True story of False Point

K. J. S. Chatrath visits the first lighthouse on the east coast of India

FALSE Point — it was the unusual name that caught my attention. I was fascinated enough by the intriguing name to take a two-hour boat from Paradip Port, on the eastern coast of Orissa, to reach the place.

False Point is an old harbour with a lighthouse, about 45 km from Kendrapada in Orissa, on the north of the Mahanadi estuary. The lighthouse is situated on a large island created by the Mahanadi river delta. It takes its name from the fact that it was often mistaken by ships for Point Palmyras (Palmyras is a sort of palm), which lies one degree farther north. Point Palmyras was the spot from where the ships moved towards the Ganga. In fact, many incoming ships used to take sailors from the town of Balasore as guides because they were considered well versed in navigating the tricky mouth of the river.

A channel on way to False Point
A channel on way to False Point Photos by the writer

At False Point, the ships had to anchor in a comparatively exposed roadway. Hence loading and unloading could be carried on only in fair weather. Nonetheless, a considerable export of rice, chiefly to Mauritius and Ceylon, used to take place from here.

Like most harbours, False Point, too, has a lighthouse but what makes it special is that it is the first lighthouse installed on the eastern coast of India. It is situated in a village named Batighar, on the other bank of the Kharinasi river. Batighar, as the name suggests means a lighthouse. In olden times, it was known as Kaudia Dweep, and used as hunting ground of Kujanga Kings.

Construction of the lighthouse was started in December, 1836, and finished in October, 1837. A plaque at the lighthouse says that the first light was exhibited on March 1, 1838, by Second Lieutenant H. Righly, Executive Engineer. The stones used were transported from Barabati Fort, Cuttack. The height of the structure is 125 feet. To reach the top, one has to climb 138 steps and a 16-step ladder. The speciality of this lighthouse is that it has remained operational from the date of its lighting.

Just next to the boundary wall of the lighthouse is a small cluster of graves. These are the graves of the English superintendents of the lighthouse, their assistants and the families. Inscription on a grave reminds us of Capt. H.A. Harris, the Conservator of Orissa Ports who died by drowning in May 1877.

About an hour’s further boat ride lies the island of Hukitola. Near the island are visible the remains of a sunken ship. The ship is believed to be a French ship ‘Velleda’. John Beames, who served as Collector of Cuttack from 1875 to 1878 and later as Collector of Balasore district from 1869 to 1873 has, in his autobiography, Memoirs of a Bengal Civilian, described this ship.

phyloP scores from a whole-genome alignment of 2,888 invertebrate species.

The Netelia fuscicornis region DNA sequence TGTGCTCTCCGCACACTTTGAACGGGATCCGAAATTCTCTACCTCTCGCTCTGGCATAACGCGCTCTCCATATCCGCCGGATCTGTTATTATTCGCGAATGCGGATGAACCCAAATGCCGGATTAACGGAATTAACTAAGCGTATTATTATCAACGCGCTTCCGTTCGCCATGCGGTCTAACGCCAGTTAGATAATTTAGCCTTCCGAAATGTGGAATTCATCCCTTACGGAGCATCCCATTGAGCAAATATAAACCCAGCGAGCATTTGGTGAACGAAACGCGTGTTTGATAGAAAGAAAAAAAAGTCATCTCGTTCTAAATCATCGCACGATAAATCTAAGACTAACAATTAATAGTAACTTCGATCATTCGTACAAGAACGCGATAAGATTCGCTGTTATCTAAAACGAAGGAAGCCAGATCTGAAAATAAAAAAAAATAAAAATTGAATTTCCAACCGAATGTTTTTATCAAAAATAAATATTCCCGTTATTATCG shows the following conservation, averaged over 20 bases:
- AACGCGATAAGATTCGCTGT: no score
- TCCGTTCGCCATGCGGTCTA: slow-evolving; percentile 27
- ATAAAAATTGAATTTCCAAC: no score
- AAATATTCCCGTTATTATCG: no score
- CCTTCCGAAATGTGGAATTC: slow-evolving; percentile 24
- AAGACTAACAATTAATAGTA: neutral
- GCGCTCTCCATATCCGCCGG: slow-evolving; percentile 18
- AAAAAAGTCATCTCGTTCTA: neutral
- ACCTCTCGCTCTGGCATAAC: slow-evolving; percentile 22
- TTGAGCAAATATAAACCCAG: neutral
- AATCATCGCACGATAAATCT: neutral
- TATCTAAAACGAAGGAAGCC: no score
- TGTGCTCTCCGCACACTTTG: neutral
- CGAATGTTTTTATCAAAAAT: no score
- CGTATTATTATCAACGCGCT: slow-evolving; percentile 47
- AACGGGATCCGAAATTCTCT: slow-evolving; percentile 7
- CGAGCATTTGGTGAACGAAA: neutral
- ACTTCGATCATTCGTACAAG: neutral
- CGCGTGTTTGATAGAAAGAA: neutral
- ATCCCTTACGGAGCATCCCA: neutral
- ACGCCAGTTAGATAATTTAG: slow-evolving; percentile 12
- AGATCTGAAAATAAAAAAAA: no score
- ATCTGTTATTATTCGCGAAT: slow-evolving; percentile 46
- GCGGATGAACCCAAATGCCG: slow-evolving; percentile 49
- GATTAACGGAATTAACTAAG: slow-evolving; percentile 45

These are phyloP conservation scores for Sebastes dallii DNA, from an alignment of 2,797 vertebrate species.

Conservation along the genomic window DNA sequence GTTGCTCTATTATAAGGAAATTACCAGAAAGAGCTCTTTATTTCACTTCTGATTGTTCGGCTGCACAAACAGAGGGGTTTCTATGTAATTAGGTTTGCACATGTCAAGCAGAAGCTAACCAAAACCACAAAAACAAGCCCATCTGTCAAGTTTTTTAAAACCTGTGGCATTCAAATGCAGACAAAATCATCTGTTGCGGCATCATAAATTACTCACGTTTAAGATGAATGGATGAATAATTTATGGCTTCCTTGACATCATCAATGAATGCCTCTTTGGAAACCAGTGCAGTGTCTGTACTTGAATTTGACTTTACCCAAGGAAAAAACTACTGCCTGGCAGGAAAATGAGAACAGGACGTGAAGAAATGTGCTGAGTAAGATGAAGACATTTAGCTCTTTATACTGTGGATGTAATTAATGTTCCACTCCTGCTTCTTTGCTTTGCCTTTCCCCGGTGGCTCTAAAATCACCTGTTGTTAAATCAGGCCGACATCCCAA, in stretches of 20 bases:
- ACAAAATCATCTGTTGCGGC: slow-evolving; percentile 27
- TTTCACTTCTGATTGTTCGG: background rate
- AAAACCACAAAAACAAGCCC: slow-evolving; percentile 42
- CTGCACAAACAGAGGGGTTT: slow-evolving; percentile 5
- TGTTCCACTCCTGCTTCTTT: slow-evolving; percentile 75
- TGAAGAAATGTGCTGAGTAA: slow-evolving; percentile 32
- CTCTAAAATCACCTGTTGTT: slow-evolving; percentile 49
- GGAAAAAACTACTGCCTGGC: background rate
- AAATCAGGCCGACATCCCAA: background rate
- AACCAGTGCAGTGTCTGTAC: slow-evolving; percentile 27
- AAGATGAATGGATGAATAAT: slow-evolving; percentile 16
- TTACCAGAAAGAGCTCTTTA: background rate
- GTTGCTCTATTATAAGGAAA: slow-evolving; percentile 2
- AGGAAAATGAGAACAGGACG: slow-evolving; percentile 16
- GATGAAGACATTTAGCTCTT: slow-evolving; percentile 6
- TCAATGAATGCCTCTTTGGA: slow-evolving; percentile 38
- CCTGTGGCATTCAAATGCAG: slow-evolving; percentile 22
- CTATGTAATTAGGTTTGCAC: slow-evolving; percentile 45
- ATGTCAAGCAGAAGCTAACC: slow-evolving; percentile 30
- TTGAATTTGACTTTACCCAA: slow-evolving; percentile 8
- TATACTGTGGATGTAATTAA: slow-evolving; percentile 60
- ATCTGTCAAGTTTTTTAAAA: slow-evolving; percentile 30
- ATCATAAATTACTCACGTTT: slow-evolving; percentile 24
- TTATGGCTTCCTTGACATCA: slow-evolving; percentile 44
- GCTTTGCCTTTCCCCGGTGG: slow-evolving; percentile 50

Beames’ book makes a fascinating reading, and what he wrote about the sunken French ship and the False Point is quite different from what has been quoted by writers in the recent past. He wrote, "One day one of these ships, the Velleda, was driven ashore in a storm. The sagacious police, for some reason best known to themselves — the workings of a native policeman’s mind are dark and tortuous and hard to understand — arrested the Captain and the crew, and put a guard on the vessel as she lay on the beach at the mouth of the river Daya. The latter precaution was wise and saved the vessel from being plundered.

"The Magistrate of Pooree, an eccentric person, Joseph Armstrong, telegraphed to me for orders as to what he was to do with the men. In reply I instructed him to supply them with food and anything else they might require, and to get carts and send them to Cuttack at once. After a few days they arrived — a hungry, dirty, ragged, dishevelled party of about a dozen Frenchmen. We accommodated them in the Police Barracks, and gave them food and clothing and medical aid. The Captain, named Semelin, was a merry, little, round Sancho Panza of a man and amused us very much while he remained at Cuttack."

It was not easy for the Europeans to tolerate the climate of coastal India and this took its toll on the French captain. Beames narrates this touching end in a simple but effective way, "Then poor little Sancho Panza Semelin fell ill, and the doctor said he had better be sent to Calcutta, where he would find a French doctor who could understand him. His disease was some internal ailment of an obscure nature. So I shipped him off and his crew to Calcutta, whence, I was informed, they shipped on board various French vessels and so got home. Poor Semelin, however, died in the hospital in Calcutta, and I received a touching letter of thanks from the Consul-General for my kindness to him."

So all this makes it clear that the Velleda was broken up and sold and, therefore, the ship, parts of which are presently visible near Hukitola is not Velleda. Furthermore there were no causalities of French sailors when Velleda ran aground, and the there are no Frenchmen lying buried in that area. The graves near the lighthouse are of Englishmen posted there and of their families.

Of course that area was notorious for shipwrecks and who knows, the researchers might find something even more fascinating in the remains of the ship near Hukitola.